All oral nickel exposure does not result in SCD, and in fact if repeated oral exposure occurs prior to topical prolonged contact, immunologic tolerance may be conferred. In a study from Denmark, adolescent girls with dental braces before ear piercings exhibited a lower prevalence of nickel allergy compared to those girls with ear piercings before dental braces [16]. A more recent study by Di Gioacchino et al. showed that nickel oral hyposensitization also resulted in immune tolerance [17]. Nickel oral hyposensitization is a mechanism of immune tolerance, in a nickel-sensitized patient, through the ingestion of low dose nickel. When comparing nickel oral hyposensitization to placebo in patients with SNAS, those patients exposed to oral low dose nickel for one year exhibited dose-dependent improvement in gastrointestinal symptoms and cutaneous visual analog scores [17]. Those taking the highest dose of 1.5 μg Ni/week demonstrated increased tolerance as seen by the higher challenge dose of oral allergen needed to elicit cutaneous symptoms. Additionally, a statistically significant number of hyposensitized patients had a negative patch test when retested at the conclusion of the study. The hypothesized mechanism is an active cellular suppression through a Th2 response regulating nickel-specific T lymphocytes [17,18].

Low Nickel Diet—does it work?

In the recent literature there have been many documented cases of SCD linked to diet. Jacob et al. reported dramatic improvement in cutaneous symptoms of four pediatric patients with refractory nickel ACD after following strict avoidance measures including diet modification [19]. The case study outlined four children with known nickel allergy who had a 60%-80% improvement of their dermatitis following avoidance strategies and a low nickel diet. However, all children developed acute generalized dermatitis exacerbations after ingestion of chocolate—a nickel-rich food. After educating the patients and parents regarding foods to avoid, the patients’ symptoms of generalized dermatitis resolved by the next follow-up appointment.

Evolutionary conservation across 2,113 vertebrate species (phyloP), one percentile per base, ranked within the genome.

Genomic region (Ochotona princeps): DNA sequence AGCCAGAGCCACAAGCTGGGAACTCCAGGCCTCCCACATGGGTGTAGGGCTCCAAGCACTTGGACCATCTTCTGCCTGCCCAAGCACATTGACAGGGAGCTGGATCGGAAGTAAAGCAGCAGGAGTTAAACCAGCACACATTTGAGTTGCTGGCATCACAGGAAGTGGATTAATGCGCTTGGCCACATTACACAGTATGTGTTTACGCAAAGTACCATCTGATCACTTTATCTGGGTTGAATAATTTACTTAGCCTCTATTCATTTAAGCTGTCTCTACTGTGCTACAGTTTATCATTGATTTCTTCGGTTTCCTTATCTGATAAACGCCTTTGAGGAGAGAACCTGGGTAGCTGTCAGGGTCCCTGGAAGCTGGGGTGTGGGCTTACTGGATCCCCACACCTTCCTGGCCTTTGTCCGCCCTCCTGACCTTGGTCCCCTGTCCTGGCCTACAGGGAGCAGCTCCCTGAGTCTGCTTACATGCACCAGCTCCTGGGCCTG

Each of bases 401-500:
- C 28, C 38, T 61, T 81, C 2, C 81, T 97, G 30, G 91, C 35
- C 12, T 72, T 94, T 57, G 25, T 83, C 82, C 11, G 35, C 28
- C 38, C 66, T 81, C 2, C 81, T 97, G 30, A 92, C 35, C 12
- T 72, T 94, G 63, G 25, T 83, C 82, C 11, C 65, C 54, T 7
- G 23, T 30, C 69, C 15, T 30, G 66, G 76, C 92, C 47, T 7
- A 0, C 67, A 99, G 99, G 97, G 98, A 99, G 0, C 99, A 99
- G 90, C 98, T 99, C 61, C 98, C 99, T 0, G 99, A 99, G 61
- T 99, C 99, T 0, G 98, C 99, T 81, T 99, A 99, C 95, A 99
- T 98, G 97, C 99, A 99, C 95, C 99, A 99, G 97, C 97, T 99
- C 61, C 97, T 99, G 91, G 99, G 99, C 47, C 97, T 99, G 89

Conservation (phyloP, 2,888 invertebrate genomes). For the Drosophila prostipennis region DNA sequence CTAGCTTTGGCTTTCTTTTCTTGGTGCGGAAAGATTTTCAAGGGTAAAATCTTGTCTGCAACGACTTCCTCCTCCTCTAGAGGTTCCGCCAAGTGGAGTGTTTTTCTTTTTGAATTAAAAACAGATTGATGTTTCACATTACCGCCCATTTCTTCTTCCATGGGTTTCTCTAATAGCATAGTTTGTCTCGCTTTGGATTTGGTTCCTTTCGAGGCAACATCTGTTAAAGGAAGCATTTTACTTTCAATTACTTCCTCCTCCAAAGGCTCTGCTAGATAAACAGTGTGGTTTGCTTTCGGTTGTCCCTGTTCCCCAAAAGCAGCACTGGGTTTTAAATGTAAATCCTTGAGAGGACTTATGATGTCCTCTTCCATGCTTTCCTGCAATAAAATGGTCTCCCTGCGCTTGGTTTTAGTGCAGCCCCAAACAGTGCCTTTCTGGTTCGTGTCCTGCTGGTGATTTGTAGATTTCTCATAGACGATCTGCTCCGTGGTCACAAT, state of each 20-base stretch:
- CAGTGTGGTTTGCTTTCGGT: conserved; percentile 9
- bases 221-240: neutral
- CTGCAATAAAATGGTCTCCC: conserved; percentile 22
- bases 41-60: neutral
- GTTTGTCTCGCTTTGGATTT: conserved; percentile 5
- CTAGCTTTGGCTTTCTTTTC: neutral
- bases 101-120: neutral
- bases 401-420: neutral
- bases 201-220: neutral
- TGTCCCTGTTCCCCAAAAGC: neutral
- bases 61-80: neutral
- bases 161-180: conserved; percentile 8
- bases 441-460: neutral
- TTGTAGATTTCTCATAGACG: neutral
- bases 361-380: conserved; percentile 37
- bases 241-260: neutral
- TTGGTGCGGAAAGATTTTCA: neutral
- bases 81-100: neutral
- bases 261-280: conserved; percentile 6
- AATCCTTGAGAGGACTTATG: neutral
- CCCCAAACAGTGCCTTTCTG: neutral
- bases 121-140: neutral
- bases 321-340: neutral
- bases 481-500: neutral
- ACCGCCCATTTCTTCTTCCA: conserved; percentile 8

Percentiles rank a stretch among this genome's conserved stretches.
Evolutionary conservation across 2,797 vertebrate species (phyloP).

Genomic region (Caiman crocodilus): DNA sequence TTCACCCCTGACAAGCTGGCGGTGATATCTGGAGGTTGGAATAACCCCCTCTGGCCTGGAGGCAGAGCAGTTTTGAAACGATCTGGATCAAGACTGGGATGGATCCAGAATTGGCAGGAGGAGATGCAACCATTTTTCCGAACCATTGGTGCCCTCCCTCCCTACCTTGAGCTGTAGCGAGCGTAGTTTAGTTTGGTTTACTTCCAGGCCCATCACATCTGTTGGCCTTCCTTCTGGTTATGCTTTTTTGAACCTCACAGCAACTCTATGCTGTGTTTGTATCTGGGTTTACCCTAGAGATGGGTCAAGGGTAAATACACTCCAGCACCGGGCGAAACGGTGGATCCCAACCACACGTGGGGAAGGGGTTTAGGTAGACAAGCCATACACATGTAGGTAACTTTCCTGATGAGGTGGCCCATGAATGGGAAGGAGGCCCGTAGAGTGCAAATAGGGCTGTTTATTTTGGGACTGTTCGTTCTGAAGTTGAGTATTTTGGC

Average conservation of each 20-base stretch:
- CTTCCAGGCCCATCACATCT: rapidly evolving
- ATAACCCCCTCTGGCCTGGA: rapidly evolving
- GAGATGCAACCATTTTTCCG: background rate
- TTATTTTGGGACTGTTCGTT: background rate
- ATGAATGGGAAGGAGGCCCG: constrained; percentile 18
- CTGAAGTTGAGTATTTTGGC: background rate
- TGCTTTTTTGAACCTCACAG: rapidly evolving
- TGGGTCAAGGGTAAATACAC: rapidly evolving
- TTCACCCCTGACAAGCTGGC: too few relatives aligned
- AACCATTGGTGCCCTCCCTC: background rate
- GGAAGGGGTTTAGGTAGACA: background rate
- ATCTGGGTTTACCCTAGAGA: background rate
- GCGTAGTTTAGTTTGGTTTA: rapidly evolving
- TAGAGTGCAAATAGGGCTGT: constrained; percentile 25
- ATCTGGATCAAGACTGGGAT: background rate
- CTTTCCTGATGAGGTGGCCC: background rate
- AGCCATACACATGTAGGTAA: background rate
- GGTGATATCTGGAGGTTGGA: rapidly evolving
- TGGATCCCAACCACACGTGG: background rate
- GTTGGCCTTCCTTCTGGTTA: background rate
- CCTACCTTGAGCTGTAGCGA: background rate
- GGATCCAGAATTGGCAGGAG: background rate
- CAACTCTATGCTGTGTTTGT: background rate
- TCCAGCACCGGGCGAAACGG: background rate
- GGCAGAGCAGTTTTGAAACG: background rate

A retrospective case series by Antico and Soana showed that low nickel diets dramatically improved dermatitis symptoms in nickel sensitive patients [14]. The study analyzed 339 patients sensitized to nickel via patch testing. Simple avoidance of nickel contact resulted in a 15% recovery rate. However, 80% of the patients who combined a low nickel diet with avoidance of nickel contact had a complete or nearly complete resolution of skin symptoms. A double-blind placebocontrolled oral nickel challenge was then conducted on the improved patients, with an 89% recurrence or worsening of symptoms, which accounted for 10% of the total patient population.

Nutraceuticals and functional food ingredients (such as the plantbased Mediterranean meal plan) have been highly used as alternative care treatments, especially in reducing cardiovascular risk in patients that cannot tolerate statin therapy to decreased morbidity and mortality [20]. Notably, many of these diets contain high nickel foods such as legumes and grains. As a result, subpopulations of patients with nickel sensitization using nutraceuticals and functional food ingredients may be at increased risk of SNAS or SCD.